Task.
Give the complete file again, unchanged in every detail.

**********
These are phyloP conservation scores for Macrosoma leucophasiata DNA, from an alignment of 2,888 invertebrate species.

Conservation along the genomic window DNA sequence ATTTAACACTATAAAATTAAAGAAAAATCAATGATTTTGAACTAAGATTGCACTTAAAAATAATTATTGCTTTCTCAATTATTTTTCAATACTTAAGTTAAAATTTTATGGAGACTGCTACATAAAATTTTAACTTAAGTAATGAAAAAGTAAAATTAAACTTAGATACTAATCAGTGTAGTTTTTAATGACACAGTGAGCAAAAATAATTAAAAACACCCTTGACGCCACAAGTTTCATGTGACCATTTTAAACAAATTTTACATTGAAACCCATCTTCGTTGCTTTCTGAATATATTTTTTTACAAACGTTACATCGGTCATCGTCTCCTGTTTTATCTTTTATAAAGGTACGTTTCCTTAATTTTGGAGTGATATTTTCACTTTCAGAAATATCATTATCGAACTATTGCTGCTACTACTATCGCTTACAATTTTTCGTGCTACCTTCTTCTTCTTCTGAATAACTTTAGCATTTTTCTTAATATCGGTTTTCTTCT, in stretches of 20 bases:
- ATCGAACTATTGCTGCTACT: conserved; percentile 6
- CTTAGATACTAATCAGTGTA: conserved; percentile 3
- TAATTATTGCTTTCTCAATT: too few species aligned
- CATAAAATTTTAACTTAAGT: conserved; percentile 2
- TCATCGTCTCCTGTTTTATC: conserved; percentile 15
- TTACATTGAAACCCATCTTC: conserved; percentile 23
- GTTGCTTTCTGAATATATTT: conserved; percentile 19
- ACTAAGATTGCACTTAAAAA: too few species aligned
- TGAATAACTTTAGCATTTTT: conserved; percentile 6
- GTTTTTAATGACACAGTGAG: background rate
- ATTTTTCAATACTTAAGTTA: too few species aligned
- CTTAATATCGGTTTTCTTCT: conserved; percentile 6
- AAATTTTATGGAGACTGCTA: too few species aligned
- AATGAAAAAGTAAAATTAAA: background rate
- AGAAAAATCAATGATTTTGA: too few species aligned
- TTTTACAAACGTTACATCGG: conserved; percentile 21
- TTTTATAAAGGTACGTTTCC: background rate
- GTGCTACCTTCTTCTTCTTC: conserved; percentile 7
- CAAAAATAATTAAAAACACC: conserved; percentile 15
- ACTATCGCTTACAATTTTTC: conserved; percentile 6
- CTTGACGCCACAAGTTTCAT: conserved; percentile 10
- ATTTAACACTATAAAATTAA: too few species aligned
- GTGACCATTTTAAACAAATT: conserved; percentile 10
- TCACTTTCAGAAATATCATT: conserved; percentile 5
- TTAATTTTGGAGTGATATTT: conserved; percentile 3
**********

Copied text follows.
These are phyloP conservation scores for Macrosoma leucophasiata DNA, from an alignment of 2,888 invertebrate species.

Conservation along the genomic window DNA sequence ATTTAACACTATAAAATTAAAGAAAAATCAATGATTTTGAACTAAGATTGCACTTAAAAATAATTATTGCTTTCTCAATTATTTTTCAATACTTAAGTTAAAATTTTATGGAGACTGCTACATAAAATTTTAACTTAAGTAATGAAAAAGTAAAATTAAACTTAGATACTAATCAGTGTAGTTTTTAATGACACAGTGAGCAAAAATAATTAAAAACACCCTTGACGCCACAAGTTTCATGTGACCATTTTAAACAAATTTTACATTGAAACCCATCTTCGTTGCTTTCTGAATATATTTTTTTACAAACGTTACATCGGTCATCGTCTCCTGTTTTATCTTTTATAAAGGTACGTTTCCTTAATTTTGGAGTGATATTTTCACTTTCAGAAATATCATTATCGAACTATTGCTGCTACTACTATCGCTTACAATTTTTCGTGCTACCTTCTTCTTCTTCTGAATAACTTTAGCATTTTTCTTAATATCGGTTTTCTTCT, in stretches of 20 bases:
- ATCGAACTATTGCTGCTACT: conserved; percentile 6
- CTTAGATACTAATCAGTGTA: conserved; percentile 3
- TAATTATTGCTTTCTCAATT: too few species aligned
- CATAAAATTTTAACTTAAGT: conserved; percentile 2
- TCATCGTCTCCTGTTTTATC: conserved; percentile 15
- TTACATTGAAACCCATCTTC: conserved; percentile 23
- GTTGCTTTCTGAATATATTT: conserved; percentile 19
- ACTAAGATTGCACTTAAAAA: too few species aligned
- TGAATAACTTTAGCATTTTT: conserved; percentile 6
- GTTTTTAATGACACAGTGAG: background rate
- ATTTTTCAATACTTAAGTTA: too few species aligned
- CTTAATATCGGTTTTCTTCT: conserved; percentile 6
- AAATTTTATGGAGACTGCTA: too few species aligned
- AATGAAAAAGTAAAATTAAA: background rate
- AGAAAAATCAATGATTTTGA: too few species aligned
- TTTTACAAACGTTACATCGG: conserved; percentile 21
- TTTTATAAAGGTACGTTTCC: background rate
- GTGCTACCTTCTTCTTCTTC: conserved; percentile 7
- CAAAAATAATTAAAAACACC: conserved; percentile 15
- ACTATCGCTTACAATTTTTC: conserved; percentile 6
- CTTGACGCCACAAGTTTCAT: conserved; percentile 10
- ATTTAACACTATAAAATTAA: too few species aligned
- GTGACCATTTTAAACAAATT: conserved; percentile 10
- TCACTTTCAGAAATATCATT: conserved; percentile 5
- TTAATTTTGGAGTGATATTT: conserved; percentile 3